Guest Post by Priya Wood, Marketing Associate
I’ve always been a firm believer that there is power in education. Continuing education in a workforce can actually help engage employees! Graham Hunger recently wrote an article outlining the value of encouraging continuous education in the workplace. He writes about how employees and employers can benefit from an environment encouraging continuous learning. Two important benefits include:
- Improved productivity and
- Showcasing talent investment.
There are many ways to build a culture of continual learning, such as funding MBA programs, creating training programs, or even starting a book club within the company. Doing this can show employees that the company cares about their education. Just as companies want their employees to be invested in their work and the company, employees want to feel the same from the company. Additionally, having education opportunities creates a more qualified workforce that will help both the company and the employee in the future.
To further my education while working at Ohana, I recently read Shoe Dog by Phil Knight. Knight shares the lessons he learned while traveling, starting a business, and living life, but three main ideas stuck out to me:
- Thinking inside the box is a good thing,
- There will always be a “there”, and
- Good things take time and luck.
Thinking Inside The Box
Since we were young, we have been told to “think outside the box” when it comes to being creative. Knight encourages readers to think inside the box instead. He used the constraints of the box he was in to get creative in touch situations.
There will Always be a “There”
Nike’s famous “Just Do It” slogan directly aligns with Knight’s mentality when climbing Mount Fuji in Japan. Knight tells readers to keep going and not to stop. He encourages people to not stop until they get “there” and to not think too hard about where “there” is. To me, this means that there is only one way to get to whatever “there” is. This is important because it encourages us to learn from our past. We are going to make mistakes, and that’s okay, because that is all part of our way of getting “there”. While you may not know exactly how, sometimes you just have to do it. On the other hand, there are so many ways to fail and not get “there”. No matter what hurdles come in your way, you have to persevere and just do it.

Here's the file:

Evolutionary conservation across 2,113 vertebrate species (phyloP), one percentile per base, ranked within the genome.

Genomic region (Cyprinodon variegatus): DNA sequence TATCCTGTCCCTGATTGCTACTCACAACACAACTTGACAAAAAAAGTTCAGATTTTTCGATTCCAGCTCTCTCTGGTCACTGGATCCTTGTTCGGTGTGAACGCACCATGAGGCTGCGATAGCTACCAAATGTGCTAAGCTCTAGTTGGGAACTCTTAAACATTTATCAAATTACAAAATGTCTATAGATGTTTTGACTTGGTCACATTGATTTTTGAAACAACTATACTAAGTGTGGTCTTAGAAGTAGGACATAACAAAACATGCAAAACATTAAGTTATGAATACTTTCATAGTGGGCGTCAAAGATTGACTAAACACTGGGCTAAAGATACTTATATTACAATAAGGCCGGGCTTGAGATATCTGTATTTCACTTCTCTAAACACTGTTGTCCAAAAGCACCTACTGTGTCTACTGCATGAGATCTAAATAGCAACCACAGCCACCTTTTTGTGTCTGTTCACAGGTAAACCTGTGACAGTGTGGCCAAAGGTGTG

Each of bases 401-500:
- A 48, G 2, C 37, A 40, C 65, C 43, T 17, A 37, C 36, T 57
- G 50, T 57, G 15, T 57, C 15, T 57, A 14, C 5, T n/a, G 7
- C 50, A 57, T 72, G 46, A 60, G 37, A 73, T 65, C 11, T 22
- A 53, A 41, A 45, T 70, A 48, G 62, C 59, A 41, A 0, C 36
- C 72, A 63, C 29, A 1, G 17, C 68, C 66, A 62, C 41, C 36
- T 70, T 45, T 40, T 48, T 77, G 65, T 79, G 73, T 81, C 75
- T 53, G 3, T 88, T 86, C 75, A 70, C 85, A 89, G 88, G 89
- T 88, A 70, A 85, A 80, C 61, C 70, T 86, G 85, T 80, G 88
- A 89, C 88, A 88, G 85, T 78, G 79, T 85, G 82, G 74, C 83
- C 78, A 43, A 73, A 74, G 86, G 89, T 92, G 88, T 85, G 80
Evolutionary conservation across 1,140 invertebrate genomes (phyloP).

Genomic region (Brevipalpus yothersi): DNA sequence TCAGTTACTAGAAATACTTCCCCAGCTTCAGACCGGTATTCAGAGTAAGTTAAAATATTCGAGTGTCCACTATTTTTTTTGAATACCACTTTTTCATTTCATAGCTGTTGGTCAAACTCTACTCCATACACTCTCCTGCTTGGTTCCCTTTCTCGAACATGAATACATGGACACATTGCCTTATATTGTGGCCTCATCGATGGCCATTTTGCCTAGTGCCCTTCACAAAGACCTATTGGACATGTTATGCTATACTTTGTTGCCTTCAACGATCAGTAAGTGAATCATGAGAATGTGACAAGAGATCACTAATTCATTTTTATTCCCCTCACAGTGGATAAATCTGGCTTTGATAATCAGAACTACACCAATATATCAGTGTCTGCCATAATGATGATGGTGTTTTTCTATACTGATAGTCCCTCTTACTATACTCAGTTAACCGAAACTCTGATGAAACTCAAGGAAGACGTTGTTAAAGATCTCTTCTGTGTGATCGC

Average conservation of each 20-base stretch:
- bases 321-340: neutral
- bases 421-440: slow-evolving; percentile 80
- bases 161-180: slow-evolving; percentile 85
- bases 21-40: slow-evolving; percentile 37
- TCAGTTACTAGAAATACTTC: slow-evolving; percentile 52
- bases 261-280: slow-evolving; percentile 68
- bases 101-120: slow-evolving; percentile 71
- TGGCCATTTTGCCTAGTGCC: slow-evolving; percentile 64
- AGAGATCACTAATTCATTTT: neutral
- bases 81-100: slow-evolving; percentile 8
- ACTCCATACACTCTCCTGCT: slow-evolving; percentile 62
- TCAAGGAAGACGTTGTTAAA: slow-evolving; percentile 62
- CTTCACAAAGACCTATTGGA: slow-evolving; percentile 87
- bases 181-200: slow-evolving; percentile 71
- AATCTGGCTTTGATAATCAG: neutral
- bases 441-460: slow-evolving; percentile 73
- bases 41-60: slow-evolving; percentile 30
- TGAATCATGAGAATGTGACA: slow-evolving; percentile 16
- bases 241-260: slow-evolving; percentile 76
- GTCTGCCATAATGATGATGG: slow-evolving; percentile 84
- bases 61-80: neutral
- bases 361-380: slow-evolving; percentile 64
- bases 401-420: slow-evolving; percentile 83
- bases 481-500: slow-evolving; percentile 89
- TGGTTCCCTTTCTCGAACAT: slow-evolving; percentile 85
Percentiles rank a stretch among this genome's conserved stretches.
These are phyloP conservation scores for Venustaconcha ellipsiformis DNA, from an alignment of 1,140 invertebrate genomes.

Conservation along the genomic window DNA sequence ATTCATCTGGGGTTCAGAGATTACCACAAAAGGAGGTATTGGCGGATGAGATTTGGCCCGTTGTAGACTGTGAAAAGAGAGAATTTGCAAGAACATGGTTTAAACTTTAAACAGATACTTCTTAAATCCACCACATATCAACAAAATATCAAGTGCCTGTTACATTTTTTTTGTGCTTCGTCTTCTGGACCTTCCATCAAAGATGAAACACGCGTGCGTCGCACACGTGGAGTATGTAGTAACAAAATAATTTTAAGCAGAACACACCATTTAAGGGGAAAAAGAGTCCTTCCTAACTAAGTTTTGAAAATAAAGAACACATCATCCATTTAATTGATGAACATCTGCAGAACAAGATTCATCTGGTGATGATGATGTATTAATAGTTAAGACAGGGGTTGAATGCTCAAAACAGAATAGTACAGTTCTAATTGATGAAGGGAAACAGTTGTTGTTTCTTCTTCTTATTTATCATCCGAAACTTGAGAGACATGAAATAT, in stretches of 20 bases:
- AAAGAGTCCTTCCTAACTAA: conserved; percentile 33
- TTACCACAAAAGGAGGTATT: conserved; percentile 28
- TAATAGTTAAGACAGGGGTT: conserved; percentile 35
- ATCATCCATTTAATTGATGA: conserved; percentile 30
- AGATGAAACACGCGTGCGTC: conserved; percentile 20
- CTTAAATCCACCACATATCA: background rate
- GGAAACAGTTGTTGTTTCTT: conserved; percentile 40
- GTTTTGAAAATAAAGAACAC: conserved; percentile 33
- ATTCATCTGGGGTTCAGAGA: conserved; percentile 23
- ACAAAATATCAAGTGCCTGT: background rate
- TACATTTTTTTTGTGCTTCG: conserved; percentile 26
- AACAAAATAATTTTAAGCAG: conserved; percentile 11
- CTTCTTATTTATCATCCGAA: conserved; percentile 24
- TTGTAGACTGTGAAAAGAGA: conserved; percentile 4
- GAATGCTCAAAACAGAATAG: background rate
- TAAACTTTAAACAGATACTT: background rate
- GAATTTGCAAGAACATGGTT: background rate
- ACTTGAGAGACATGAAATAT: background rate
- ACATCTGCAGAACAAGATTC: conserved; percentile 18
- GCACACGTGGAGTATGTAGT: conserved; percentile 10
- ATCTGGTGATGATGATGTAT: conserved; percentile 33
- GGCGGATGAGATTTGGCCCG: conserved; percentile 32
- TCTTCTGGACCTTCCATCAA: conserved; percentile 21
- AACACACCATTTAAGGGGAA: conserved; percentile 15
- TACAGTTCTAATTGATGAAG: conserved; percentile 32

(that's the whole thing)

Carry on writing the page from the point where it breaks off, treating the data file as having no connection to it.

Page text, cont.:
Good Things Take Time and Luck
A final takeaway from Phil Knight is that it takes time to build. No matter how much you prepare, things can and will go wrong- especially when it comes to business. But when things go wrong, there is always a hidden lesson. Entrepreneurs need to take time to learn from those lessons. Each lesson is a building block to a successful idea.
However, Knight admits that “hard work is critical, a good team is essential, brains and determination are invaluable, but luck may decide the outcome” (Shoe Dog, Knight). However, Knight reassures us readers “the harder you work, the better your luck” (Shoe Dog, Knight). As much as he would like to credit his work to his ethic, he understands that luck plays a huge role in his success.
If you get one thing from this blog, it should be this- companies should not only encourage but invest in employees’ continuous education to promote a more engaged workforce. After all, a more engaged workforce is more productive, more profitable, and more likely to stay with the company. Books are great educators, but get creative to meet the education needs of your employees!